The SAR Magazine

Spring 2019

The SAR MAGAZINE is the official quarterly publication of the National Society of the Sons of the American Revolution published quarterly.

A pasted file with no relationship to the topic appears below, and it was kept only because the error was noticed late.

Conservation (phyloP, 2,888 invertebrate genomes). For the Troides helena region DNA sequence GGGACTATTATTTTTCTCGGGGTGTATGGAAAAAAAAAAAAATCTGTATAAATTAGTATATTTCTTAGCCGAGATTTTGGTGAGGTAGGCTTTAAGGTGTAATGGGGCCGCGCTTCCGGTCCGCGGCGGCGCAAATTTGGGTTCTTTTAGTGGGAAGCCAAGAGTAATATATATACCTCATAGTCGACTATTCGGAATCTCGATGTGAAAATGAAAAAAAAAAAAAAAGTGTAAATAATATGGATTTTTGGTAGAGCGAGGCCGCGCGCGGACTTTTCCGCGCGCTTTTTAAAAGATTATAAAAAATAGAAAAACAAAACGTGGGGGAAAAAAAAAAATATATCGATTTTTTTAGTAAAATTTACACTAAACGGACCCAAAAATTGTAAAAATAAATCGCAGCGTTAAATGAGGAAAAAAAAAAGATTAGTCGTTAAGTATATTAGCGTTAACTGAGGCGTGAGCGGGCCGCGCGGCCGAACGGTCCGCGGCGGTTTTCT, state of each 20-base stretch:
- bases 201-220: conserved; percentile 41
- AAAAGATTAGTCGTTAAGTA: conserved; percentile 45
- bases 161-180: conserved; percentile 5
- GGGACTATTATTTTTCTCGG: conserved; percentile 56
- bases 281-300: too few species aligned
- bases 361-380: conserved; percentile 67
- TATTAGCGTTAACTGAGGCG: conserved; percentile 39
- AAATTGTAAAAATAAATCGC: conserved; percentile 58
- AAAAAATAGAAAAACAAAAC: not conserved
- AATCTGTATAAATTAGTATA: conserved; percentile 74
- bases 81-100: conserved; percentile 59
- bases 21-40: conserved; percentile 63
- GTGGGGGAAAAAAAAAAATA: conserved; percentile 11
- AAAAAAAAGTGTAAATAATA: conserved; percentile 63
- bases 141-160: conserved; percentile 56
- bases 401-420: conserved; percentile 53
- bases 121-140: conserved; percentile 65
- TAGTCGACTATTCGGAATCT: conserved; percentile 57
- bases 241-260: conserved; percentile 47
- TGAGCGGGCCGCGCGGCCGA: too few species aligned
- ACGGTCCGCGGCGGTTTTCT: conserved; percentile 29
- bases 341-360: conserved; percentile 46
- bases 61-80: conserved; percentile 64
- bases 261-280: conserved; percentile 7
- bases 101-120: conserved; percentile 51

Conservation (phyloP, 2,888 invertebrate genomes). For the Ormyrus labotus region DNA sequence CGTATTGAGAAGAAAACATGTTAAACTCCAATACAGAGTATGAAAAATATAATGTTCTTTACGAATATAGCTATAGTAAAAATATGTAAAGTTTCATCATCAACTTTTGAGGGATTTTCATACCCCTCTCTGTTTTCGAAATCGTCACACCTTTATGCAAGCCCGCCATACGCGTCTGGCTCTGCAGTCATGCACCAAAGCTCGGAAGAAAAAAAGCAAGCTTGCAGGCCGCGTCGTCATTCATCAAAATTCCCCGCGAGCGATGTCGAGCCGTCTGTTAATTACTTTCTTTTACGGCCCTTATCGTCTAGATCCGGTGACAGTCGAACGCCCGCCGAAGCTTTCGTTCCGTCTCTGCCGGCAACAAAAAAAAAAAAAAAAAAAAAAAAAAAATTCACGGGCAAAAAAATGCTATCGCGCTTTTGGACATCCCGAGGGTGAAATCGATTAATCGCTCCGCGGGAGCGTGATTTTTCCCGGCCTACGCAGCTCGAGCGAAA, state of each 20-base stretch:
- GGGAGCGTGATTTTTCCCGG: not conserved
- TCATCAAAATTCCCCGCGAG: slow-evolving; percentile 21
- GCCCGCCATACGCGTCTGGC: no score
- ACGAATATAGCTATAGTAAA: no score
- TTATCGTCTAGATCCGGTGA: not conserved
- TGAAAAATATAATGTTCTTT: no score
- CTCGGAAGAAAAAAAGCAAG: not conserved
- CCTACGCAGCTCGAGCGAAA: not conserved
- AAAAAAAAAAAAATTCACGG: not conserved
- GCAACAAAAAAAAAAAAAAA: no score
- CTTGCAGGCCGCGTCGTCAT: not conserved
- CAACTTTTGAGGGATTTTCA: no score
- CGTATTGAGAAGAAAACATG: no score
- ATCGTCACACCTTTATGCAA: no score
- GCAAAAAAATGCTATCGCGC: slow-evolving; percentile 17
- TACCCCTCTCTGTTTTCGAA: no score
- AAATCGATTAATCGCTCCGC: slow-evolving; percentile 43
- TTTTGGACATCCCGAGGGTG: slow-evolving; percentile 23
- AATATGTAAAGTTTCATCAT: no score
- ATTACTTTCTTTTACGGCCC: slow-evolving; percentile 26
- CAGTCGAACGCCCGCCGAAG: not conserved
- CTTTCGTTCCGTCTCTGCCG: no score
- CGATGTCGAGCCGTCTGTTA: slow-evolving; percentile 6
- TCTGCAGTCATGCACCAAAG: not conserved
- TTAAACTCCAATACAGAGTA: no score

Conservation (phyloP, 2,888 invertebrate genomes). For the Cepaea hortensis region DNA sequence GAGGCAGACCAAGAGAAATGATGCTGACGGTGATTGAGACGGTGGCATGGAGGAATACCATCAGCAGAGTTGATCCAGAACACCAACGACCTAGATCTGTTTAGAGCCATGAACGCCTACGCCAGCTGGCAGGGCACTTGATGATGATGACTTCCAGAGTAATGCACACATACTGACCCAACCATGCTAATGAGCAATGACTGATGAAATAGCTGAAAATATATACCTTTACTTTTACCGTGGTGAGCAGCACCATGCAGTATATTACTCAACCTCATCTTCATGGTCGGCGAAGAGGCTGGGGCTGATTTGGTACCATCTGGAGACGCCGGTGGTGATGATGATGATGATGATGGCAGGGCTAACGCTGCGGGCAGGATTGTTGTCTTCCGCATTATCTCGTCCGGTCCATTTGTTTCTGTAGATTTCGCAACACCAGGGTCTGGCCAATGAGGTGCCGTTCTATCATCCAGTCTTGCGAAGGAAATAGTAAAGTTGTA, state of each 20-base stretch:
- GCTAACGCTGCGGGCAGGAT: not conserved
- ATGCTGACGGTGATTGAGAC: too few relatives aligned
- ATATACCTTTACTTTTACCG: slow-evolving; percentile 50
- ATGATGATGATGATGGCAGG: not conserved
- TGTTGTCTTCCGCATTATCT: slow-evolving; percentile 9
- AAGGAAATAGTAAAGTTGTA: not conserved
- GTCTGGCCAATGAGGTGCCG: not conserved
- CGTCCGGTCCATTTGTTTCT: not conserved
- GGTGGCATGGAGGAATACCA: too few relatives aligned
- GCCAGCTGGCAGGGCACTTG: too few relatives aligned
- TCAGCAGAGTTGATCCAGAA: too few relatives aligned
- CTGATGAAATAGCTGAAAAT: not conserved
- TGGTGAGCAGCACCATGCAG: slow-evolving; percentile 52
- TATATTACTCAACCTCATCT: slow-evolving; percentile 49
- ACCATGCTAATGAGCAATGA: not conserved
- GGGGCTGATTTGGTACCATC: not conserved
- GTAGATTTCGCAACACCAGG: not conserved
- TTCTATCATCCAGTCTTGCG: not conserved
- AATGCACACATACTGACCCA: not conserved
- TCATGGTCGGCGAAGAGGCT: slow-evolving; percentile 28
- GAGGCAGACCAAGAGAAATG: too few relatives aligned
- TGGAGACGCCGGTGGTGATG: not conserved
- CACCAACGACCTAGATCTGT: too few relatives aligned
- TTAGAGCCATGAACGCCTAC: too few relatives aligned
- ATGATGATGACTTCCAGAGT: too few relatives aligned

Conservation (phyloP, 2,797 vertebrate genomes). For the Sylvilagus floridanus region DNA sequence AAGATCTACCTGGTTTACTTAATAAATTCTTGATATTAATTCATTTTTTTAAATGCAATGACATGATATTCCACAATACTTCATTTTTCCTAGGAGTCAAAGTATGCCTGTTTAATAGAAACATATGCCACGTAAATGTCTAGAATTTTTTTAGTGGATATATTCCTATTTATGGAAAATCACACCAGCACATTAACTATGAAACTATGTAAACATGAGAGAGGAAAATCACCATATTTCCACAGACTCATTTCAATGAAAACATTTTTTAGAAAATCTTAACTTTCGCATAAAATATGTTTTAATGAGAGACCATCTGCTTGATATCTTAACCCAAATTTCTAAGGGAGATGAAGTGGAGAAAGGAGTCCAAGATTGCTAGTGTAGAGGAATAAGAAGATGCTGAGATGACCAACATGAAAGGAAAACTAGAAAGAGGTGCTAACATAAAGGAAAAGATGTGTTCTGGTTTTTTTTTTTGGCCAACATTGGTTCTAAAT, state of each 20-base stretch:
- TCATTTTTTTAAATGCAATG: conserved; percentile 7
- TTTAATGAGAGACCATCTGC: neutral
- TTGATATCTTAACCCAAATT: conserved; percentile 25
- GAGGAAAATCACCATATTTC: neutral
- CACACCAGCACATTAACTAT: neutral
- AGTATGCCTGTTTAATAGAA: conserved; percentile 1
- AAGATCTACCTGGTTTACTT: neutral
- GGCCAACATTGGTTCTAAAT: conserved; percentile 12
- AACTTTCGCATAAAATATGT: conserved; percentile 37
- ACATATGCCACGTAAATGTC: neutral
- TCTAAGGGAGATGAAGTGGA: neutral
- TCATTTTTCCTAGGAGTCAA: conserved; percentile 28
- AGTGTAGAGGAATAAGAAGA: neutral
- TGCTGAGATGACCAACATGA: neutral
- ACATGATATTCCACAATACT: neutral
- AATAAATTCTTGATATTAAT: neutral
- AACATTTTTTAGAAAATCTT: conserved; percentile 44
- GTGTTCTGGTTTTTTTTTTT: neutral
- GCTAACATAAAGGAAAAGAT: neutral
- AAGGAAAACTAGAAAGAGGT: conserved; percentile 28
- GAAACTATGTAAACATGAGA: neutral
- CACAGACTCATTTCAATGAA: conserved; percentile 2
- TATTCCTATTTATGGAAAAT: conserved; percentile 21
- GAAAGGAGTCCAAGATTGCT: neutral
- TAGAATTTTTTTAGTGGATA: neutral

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XX SAR MAGAZINE proceeded by bus to the beginning of the parade route. The parade is more than 2.5 miles long and was attended by more than 30,000 people. This year, there were more than 200 units in the parade. Thankfully, SAR was No. 58. This year, the parade moved more slowly, so there was much more time to interact with the crowd, and the spectators loved it. Bernardo de Galvez Chapter Texas City (Tex.) Mayor Matthew Doyle presented Bernardo de Galvez Chapter President Bill Adriance with a proclamation naming Feb. 22 as President George Washington's Birthday. Present, above from left, were Treasurer Gene Shaner, Color Guard Commander Larry Tidwell, Adriance and Secretary John Hamlin. Dallas Chapter Compatriots Tom Whitelock and Jerry Pinkerton of the Dallas Chapter served in the color guard and posted the colors at the Freedoms Foundation at Valley Forge annual awards banquet on Feb. 21. Edmund Terrill Chapter On Jan. 12, 2019, Wade Graves, Harvey Davis and Ted Wilson attended the Texomas Valley District (Grayson County, Texas, and Bryan County, Oklahoma) Eagle Scout Recognition for 25 Scouts from the Western Heights Church of Christ. Each new Eagle Scout was presented with a certificate and a numbered Eagle Statue by the chapter. The Scouts included Troop 3 – William Myers and Benjamin Cole; Troop 15 – Joshua Williams, Cable Hall, Justin Smith and Noel Cobb; Troop 26 – Keith Stephan and Dorald Wood; Troop 42 – Ryan Knabe, Robert Thomas and Clayton Taylor; Troop 44 – Richard Mustard III and Michael Day; Troop 93 – Benjamin Wilde; Troop 605 – James Turean, Landon Schilli, Skyelar Speed, Corey Wilson and Clayton Steudeman; Troop 615 – Sean Reyes and Justin Nicholas; Troop 634 – Casey Hill, Aaron Fretwell II, Thrush Beazer and Max Bledsoe. The Edmund Terrill Chapter celebrated its 35th birthday in January. Compatriots from the McKinney Chapter attended and posted the colors. Present were Ted Wilson, John Greer, Don Babbs and David Kinsey. William J. Woods, who was a charter member, cut the cake and spoke a few words. He said, "Over the years, the chapter has remained strong and growing. I'm proud of the chapter's achievements." Major K.M. Van Zandt Chapter Thomas Morgan Woodward, an emeritus member of the Major K.M. Van Zandt Chapter (Fort Worth), died at his home in Paso Robles, Calif., on Friday, Feb. 22. Morgan, the third of five sons, was born Sept. 16, 1925, in Fort Worth. Woodward was a member of the U.S. Army Air Corps during World War II. He returned to the military during the Korean War as a lieutenant in special services. Woodward enjoyed a 40-plus-year career in Hollywood and was best known for his recurring role on the TV show Dallas as Marvin "Punk" Anderson from 1980-89. He also played the silent, sunglasses-wearing "man with no eyes," Boss Godfrey, in Cool Hand Luke (1967). He also had a record 19 guest appearances on Gunsmoke. One of Woodward's longest television roles was comprised of 42 episodes between 1958-61 on the ABC series The Life and Legend of Wyatt Earp, as the deputy/sidekick "Shotgun" Gibbs. He also made 12 guest appearances on Wagon Train between 1958-65 and guest starred in two episodes of the original Star Trek. His prolific television career included Bonanza, The Waltons, The Lucy Show (with John Wayne guest starring) and Hill Street Blues. For his contribution to the Western genre, Woodward received the Golden Lariat Award at the National Western Film Festival as well as the prestigious Golden Boot Award from the Hollywood Motion Picture and Television Fund. In 2009, he was inducted into the Hall of Great Western Performers at the National Cowboy & Western Heritage Museum. In 1986, he was inducted into the Order of West Range of Pi Kappa Alpha fraternity. The Fielder House Museum in Arlington, Texas, houses a large portion of his film and TV memorabilia. On March 18, Woodward would have celebrated his 75th anniversary as an SAR member. His father, Dr. Valin R. Woodward Sr., along with his uncle, Dr. Cicero S. Woodward, co-founded the Texas Society newsletter, The Texas Compatriot. Dr. Valin Woodward joined the Maj. K.M. Van Zandt Chapter in Fort Worth, and in 1938, he transferred to become a charter member of the Arlington Chapter. Woodward was a great benefactor to the Arlington Historical Society and its special project to recognize the Arlington citizens in World War II and Korean War. North Texas Kenneth Dayle Farris was born in Dodson, Collingsworth County, Texas, on Aug. 24, 1925. He graduated from Dodson High School before joining the U.S. Army on Jan. 11, 1944, at Lubbock, Texas. He and Erma Lee Hunt married shortly before he left for Europe. At t he Battle of Hürtgen Forest, 19- year-old Pvt. Farris was declared missing in action on Nov. 28, 1944, and on Nov. 29, 1945, declared killed in action. The Battle of Hürtgen Forest was fought from Sept. 19 to Dec. 16, 1944. It was the longest battle on German soil during World War II, resulting in at least 33,000 killed, wounded or missing. Due to the tremendous number of casualties during the Battle of the Bulge (89,500), the battle of Hürtgen Forest seems all but forgotten. In November 1944, Company B, 22nd Infantry Regiment, 4th Infantry Division—the unit of Pvt. Farris—arrived at the Hürtgen Forest. Not long after, during the fierce fighting, 34 SAR MAGAZINE

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